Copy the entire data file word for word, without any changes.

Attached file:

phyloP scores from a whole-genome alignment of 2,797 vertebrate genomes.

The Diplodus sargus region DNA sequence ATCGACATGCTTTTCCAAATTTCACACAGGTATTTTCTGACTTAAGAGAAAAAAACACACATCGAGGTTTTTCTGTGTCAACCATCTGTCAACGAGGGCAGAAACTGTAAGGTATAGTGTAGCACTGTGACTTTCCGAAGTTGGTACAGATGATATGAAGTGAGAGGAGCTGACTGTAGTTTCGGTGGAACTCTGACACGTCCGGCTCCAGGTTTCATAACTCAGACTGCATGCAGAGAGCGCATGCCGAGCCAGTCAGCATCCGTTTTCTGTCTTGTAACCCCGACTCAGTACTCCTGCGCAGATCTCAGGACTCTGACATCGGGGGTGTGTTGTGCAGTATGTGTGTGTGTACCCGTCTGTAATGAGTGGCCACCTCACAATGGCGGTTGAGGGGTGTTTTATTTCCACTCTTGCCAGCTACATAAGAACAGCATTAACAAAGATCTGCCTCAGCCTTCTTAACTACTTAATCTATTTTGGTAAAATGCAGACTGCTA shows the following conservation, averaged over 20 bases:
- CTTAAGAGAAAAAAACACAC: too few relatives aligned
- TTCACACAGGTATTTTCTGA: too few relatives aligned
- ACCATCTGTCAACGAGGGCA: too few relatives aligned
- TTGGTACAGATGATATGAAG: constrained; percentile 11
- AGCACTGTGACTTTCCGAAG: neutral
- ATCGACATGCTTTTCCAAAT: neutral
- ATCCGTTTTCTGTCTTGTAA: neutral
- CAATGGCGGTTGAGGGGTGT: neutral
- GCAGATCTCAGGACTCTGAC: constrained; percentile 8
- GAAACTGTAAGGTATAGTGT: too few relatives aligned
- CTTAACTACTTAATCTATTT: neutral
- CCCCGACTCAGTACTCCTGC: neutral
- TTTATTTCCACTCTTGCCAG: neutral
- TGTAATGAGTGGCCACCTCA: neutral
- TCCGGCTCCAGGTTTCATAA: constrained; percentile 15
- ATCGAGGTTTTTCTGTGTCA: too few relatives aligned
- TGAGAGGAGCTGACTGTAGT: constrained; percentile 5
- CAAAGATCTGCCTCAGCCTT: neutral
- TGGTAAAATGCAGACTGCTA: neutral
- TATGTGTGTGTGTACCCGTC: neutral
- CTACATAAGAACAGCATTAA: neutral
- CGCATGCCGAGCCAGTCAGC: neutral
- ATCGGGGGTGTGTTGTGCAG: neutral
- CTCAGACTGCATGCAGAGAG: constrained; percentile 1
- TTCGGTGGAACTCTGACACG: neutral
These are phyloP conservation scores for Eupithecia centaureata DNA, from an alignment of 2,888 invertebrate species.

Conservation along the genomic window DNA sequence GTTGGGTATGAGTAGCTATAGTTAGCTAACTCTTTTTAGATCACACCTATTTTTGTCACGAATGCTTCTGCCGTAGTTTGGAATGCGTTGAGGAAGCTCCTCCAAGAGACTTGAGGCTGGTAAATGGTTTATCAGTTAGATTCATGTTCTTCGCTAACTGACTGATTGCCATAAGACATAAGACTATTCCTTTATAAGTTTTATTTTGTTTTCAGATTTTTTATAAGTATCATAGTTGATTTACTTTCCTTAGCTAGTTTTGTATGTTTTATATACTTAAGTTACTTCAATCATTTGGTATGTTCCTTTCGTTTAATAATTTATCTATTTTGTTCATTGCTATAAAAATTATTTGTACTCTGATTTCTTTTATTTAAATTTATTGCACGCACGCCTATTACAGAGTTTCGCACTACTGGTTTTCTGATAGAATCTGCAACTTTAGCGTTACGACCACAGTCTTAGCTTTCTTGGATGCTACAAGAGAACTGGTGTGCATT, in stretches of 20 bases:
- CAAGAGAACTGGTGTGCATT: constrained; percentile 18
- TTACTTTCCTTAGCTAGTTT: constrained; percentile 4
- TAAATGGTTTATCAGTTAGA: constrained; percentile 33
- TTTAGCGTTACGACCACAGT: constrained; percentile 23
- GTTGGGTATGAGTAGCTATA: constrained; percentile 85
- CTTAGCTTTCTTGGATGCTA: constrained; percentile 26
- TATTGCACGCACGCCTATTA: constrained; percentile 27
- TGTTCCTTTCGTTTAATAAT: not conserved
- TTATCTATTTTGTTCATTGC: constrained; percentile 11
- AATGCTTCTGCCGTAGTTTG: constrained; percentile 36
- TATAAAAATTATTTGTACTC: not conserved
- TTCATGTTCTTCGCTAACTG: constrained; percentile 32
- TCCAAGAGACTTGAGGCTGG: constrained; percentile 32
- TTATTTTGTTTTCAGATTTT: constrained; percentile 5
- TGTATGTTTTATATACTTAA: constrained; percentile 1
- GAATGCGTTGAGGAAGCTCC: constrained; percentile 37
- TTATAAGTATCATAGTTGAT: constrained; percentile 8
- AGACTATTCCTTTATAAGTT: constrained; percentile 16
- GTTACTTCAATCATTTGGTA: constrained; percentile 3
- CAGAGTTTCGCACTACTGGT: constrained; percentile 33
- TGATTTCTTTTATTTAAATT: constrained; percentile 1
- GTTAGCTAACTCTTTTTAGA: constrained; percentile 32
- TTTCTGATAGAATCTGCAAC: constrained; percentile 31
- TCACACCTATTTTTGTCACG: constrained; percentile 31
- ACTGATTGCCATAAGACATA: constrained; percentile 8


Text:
phyloP scores from a whole-genome alignment of 2,797 vertebrate genomes.

The Diplodus sargus region DNA sequence ATCGACATGCTTTTCCAAATTTCACACAGGTATTTTCTGACTTAAGAGAAAAAAACACACATCGAGGTTTTTCTGTGTCAACCATCTGTCAACGAGGGCAGAAACTGTAAGGTATAGTGTAGCACTGTGACTTTCCGAAGTTGGTACAGATGATATGAAGTGAGAGGAGCTGACTGTAGTTTCGGTGGAACTCTGACACGTCCGGCTCCAGGTTTCATAACTCAGACTGCATGCAGAGAGCGCATGCCGAGCCAGTCAGCATCCGTTTTCTGTCTTGTAACCCCGACTCAGTACTCCTGCGCAGATCTCAGGACTCTGACATCGGGGGTGTGTTGTGCAGTATGTGTGTGTGTACCCGTCTGTAATGAGTGGCCACCTCACAATGGCGGTTGAGGGGTGTTTTATTTCCACTCTTGCCAGCTACATAAGAACAGCATTAACAAAGATCTGCCTCAGCCTTCTTAACTACTTAATCTATTTTGGTAAAATGCAGACTGCTA shows the following conservation, averaged over 20 bases:
- CTTAAGAGAAAAAAACACAC: too few relatives aligned
- TTCACACAGGTATTTTCTGA: too few relatives aligned
- ACCATCTGTCAACGAGGGCA: too few relatives aligned
- TTGGTACAGATGATATGAAG: constrained; percentile 11
- AGCACTGTGACTTTCCGAAG: neutral
- ATCGACATGCTTTTCCAAAT: neutral
- ATCCGTTTTCTGTCTTGTAA: neutral
- CAATGGCGGTTGAGGGGTGT: neutral
- GCAGATCTCAGGACTCTGAC: constrained; percentile 8
- GAAACTGTAAGGTATAGTGT: too few relatives aligned
- CTTAACTACTTAATCTATTT: neutral
- CCCCGACTCAGTACTCCTGC: neutral
- TTTATTTCCACTCTTGCCAG: neutral
- TGTAATGAGTGGCCACCTCA: neutral
- TCCGGCTCCAGGTTTCATAA: constrained; percentile 15
- ATCGAGGTTTTTCTGTGTCA: too few relatives aligned
- TGAGAGGAGCTGACTGTAGT: constrained; percentile 5
- CAAAGATCTGCCTCAGCCTT: neutral
- TGGTAAAATGCAGACTGCTA: neutral
- TATGTGTGTGTGTACCCGTC: neutral
- CTACATAAGAACAGCATTAA: neutral
- CGCATGCCGAGCCAGTCAGC: neutral
- ATCGGGGGTGTGTTGTGCAG: neutral
- CTCAGACTGCATGCAGAGAG: constrained; percentile 1
- TTCGGTGGAACTCTGACACG: neutral
These are phyloP conservation scores for Eupithecia centaureata DNA, from an alignment of 2,888 invertebrate species.

Conservation along the genomic window DNA sequence GTTGGGTATGAGTAGCTATAGTTAGCTAACTCTTTTTAGATCACACCTATTTTTGTCACGAATGCTTCTGCCGTAGTTTGGAATGCGTTGAGGAAGCTCCTCCAAGAGACTTGAGGCTGGTAAATGGTTTATCAGTTAGATTCATGTTCTTCGCTAACTGACTGATTGCCATAAGACATAAGACTATTCCTTTATAAGTTTTATTTTGTTTTCAGATTTTTTATAAGTATCATAGTTGATTTACTTTCCTTAGCTAGTTTTGTATGTTTTATATACTTAAGTTACTTCAATCATTTGGTATGTTCCTTTCGTTTAATAATTTATCTATTTTGTTCATTGCTATAAAAATTATTTGTACTCTGATTTCTTTTATTTAAATTTATTGCACGCACGCCTATTACAGAGTTTCGCACTACTGGTTTTCTGATAGAATCTGCAACTTTAGCGTTACGACCACAGTCTTAGCTTTCTTGGATGCTACAAGAGAACTGGTGTGCATT, in stretches of 20 bases:
- CAAGAGAACTGGTGTGCATT: constrained; percentile 18
- TTACTTTCCTTAGCTAGTTT: constrained; percentile 4
- TAAATGGTTTATCAGTTAGA: constrained; percentile 33
- TTTAGCGTTACGACCACAGT: constrained; percentile 23
- GTTGGGTATGAGTAGCTATA: constrained; percentile 85
- CTTAGCTTTCTTGGATGCTA: constrained; percentile 26
- TATTGCACGCACGCCTATTA: constrained; percentile 27
- TGTTCCTTTCGTTTAATAAT: not conserved
- TTATCTATTTTGTTCATTGC: constrained; percentile 11
- AATGCTTCTGCCGTAGTTTG: constrained; percentile 36
- TATAAAAATTATTTGTACTC: not conserved
- TTCATGTTCTTCGCTAACTG: constrained; percentile 32
- TCCAAGAGACTTGAGGCTGG: constrained; percentile 32
- TTATTTTGTTTTCAGATTTT: constrained; percentile 5
- TGTATGTTTTATATACTTAA: constrained; percentile 1
- GAATGCGTTGAGGAAGCTCC: constrained; percentile 37
- TTATAAGTATCATAGTTGAT: constrained; percentile 8
- AGACTATTCCTTTATAAGTT: constrained; percentile 16
- GTTACTTCAATCATTTGGTA: constrained; percentile 3
- CAGAGTTTCGCACTACTGGT: constrained; percentile 33
- TGATTTCTTTTATTTAAATT: constrained; percentile 1
- GTTAGCTAACTCTTTTTAGA: constrained; percentile 32
- TTTCTGATAGAATCTGCAAC: constrained; percentile 31
- TCACACCTATTTTTGTCACG: constrained; percentile 31
- ACTGATTGCCATAAGACATA: constrained; percentile 8